Apr 13, 2021

B2Gold commissions world's largest off-grid solar plant

B2Gold
Solar
Suntrace
battery
Daniel Brightmore
3 min
Fekola, Mali, Gold, Suntrace, Baywa r.e.
Suntrace and Baywa r.e complete commissioning of the world's biggest solar-battery hybrid system for the mining industry at the B2Gold Fekola mine in Ma...

Suntrace and BayWa r.e., together with B2Gold, have completed commissioning of the world’s largest off-grid solar-battery hybrid system for the mining industry, at the Fekola gold mine in Mali, West Africa. 

The solar-battery hybrid plant was integrated and commissioned successfully with the existing power plant operation, and the solar plant is on course to be 100% complete by the end of June this year.

B2Gold

Hybrid projects such as this, which combine solar energy with conventional energy generation and battery storage, are an effective way to provide reliable power supply day and night in off-grid areas. Ideally suited to their needs, B2Gold approved the hybrid project for implementation in July 2019, following completion of preliminary studies by Suntrace and BayWa r.e..

The Fekola gold mine operates 24-hou rs a day. During the daytime, the new 30 MW solar plant allows three out of six heavy fuel oil generators to be shut down; the energy production of the residual three generators could also be significantly reduced. The 15.4 MWh battery storage compensates energy generation fluctuations and assures a reliable operation, which allows up to 75% of the electricity demand of the gold mine to be covered by renewable energy during the daytime.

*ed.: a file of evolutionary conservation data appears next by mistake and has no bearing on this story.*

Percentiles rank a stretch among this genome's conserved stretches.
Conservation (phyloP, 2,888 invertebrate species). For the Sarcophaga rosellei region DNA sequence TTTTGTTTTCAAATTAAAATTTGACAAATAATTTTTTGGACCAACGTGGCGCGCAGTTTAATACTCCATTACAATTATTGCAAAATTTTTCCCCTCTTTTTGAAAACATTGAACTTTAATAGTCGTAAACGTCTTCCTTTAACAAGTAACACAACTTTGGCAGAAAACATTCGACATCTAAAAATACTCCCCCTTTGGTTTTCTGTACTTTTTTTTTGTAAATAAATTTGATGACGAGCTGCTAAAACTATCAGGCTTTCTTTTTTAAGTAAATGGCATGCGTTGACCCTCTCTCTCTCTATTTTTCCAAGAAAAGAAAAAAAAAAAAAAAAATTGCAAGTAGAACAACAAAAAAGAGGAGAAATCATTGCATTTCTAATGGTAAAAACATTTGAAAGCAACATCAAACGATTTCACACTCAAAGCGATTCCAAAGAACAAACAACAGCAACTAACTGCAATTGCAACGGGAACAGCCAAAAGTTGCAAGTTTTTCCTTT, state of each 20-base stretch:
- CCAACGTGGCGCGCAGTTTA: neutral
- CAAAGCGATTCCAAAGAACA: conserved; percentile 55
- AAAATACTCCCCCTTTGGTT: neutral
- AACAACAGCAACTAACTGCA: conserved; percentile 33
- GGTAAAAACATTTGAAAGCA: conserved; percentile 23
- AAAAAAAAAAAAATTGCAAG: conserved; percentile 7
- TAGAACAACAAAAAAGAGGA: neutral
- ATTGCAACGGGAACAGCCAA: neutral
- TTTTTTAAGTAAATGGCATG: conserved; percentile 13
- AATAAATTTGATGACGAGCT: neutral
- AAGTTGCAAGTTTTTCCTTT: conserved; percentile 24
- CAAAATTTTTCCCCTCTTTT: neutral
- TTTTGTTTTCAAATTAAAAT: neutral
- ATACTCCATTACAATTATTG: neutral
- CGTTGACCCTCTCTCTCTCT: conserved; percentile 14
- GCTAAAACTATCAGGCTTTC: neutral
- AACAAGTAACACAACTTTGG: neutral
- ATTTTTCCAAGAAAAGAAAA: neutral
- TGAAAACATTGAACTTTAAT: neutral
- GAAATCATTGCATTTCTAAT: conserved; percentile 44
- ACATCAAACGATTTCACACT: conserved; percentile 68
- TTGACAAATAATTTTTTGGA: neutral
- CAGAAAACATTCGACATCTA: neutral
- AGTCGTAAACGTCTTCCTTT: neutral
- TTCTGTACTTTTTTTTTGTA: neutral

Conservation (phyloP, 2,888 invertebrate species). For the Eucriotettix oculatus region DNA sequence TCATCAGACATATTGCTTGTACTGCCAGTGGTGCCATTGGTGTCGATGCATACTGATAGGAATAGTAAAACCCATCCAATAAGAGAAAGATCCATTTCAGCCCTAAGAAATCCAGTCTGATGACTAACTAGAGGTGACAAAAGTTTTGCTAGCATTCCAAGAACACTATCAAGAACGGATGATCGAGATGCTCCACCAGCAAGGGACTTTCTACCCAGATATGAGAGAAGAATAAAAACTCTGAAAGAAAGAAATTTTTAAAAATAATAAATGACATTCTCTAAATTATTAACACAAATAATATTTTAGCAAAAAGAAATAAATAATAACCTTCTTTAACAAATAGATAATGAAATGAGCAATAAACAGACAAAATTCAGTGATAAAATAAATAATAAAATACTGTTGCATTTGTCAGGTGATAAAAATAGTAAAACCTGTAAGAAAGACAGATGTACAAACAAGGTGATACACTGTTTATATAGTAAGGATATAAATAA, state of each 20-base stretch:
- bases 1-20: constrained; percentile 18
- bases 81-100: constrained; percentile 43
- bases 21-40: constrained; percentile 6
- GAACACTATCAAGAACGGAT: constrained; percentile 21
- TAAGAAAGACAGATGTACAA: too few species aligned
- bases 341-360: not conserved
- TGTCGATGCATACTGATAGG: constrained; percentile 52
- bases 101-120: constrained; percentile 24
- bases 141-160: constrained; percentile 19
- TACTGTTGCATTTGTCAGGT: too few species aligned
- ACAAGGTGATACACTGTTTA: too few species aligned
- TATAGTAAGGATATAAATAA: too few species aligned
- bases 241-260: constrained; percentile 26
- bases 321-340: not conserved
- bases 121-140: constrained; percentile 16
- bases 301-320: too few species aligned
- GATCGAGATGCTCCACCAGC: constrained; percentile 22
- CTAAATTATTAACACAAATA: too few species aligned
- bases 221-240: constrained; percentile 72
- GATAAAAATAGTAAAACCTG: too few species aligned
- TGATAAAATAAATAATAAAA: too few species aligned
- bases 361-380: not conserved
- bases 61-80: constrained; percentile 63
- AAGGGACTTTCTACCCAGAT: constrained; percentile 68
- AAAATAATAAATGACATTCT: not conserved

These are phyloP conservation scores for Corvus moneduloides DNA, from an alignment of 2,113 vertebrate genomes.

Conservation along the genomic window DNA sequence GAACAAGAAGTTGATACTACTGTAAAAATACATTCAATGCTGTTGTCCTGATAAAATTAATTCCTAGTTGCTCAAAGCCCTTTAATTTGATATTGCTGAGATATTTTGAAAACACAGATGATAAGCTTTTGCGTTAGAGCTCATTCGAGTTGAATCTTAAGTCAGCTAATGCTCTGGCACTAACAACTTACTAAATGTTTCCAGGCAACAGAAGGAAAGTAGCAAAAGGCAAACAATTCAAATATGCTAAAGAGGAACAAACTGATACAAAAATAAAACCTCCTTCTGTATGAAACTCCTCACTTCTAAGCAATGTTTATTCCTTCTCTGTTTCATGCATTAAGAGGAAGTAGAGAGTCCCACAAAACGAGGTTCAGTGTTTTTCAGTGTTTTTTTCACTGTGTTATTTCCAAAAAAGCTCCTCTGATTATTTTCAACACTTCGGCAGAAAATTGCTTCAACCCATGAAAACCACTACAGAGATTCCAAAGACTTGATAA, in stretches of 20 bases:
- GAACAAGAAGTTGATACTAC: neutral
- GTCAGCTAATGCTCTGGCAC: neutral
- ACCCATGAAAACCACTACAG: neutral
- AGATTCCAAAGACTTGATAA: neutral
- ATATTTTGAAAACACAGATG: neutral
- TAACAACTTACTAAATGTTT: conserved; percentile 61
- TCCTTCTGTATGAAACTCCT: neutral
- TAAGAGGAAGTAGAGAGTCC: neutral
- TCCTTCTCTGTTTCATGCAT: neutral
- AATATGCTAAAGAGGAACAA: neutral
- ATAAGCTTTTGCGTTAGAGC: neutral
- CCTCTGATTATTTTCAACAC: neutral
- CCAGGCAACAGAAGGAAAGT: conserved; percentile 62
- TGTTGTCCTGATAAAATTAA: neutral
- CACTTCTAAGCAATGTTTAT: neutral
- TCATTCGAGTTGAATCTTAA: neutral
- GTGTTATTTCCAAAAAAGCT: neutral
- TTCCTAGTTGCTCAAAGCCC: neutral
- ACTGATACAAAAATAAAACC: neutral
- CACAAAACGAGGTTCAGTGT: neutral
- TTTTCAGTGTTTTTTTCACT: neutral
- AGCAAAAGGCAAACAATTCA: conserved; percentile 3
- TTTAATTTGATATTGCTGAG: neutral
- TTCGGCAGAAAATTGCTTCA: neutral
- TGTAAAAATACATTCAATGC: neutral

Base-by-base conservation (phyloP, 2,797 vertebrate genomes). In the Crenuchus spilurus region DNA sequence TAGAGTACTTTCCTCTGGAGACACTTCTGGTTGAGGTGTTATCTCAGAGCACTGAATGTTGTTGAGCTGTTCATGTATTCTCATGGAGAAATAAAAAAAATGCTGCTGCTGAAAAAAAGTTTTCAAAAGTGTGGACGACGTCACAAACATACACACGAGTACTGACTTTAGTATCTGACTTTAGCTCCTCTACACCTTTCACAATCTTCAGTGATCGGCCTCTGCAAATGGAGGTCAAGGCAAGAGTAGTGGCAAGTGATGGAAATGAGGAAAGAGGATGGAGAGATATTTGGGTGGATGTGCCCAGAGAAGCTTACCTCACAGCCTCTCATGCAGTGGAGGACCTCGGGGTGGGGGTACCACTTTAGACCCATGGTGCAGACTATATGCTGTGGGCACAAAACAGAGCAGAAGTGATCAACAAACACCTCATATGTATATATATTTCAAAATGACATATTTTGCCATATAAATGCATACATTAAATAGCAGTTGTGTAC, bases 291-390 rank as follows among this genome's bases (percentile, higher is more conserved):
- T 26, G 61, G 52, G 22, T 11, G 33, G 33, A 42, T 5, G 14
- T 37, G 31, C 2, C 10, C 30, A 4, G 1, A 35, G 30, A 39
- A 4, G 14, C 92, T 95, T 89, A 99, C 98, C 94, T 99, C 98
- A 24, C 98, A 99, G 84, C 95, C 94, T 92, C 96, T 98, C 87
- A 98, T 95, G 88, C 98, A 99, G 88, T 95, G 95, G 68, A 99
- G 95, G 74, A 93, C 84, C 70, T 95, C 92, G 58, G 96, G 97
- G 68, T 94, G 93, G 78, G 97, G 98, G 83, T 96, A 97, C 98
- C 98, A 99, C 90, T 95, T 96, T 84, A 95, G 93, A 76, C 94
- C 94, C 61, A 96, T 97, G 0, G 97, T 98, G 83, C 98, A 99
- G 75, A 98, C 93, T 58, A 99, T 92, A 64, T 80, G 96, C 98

Dennis Stansbury, Senior Vice President at B2Gold, commented: “Suntrace and BayWa r.e. have played a vital role in our work towards more sustainable production at Fekola. The implementation of a solar-battery hybrid system was an obvious choice to help achieve this, not only for its environmental credentials, but also its economic viability. This is a landmark project which we expect to pave the way for more sustainable power generation within the mining industry in West Africa.”

The integration of the solar power plant with the battery system will ensure safe and reliable power, saving 13.1 million litres of heavy fuel oil (HFO) a year. The close collaboration of all three parties as one team was vital to implementing this complex project, helping to realise the huge potential of solar battery hybrid systems.

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Suntrace

Martin Schlecht, COO at Suntrace, said: “We are very proud that B2Gold has entrusted Suntrace, together with BayWa r.e. as Engineering and Procurement contractor, to support the development and implementation of this innovative project. Thanks to excellent team work with B2Gold and BayWa r.e., we were able to manage the completion despite the global challenges that the COVID-19 pandemic imposed on all of us. We are proud to jointly deliver a functioning project, well integrated with the mining operations, which reduces CO2 emissions from power generation for the Fekola mine by roughly 20%.”

The PV-battery system will help to reduce CO2 emissions by 39 000 tonnes per year. 

Baywa r.e

Thorsten Althaus, Project Manager at BayWa r.e., added:  “Integrating such a large amount of solar into a small, isolated grid safely and reliably has been a major technical challenge and required the use of battery storage as well as a tailor-made control system. This was conceptualised in the early stages of the project and we ensured that our vision was implemented accordingly by the suppliers. It is extremely rewarding to see how well this solution performs in reality and shows that the technology works and is just waiting to be applied on further projects.”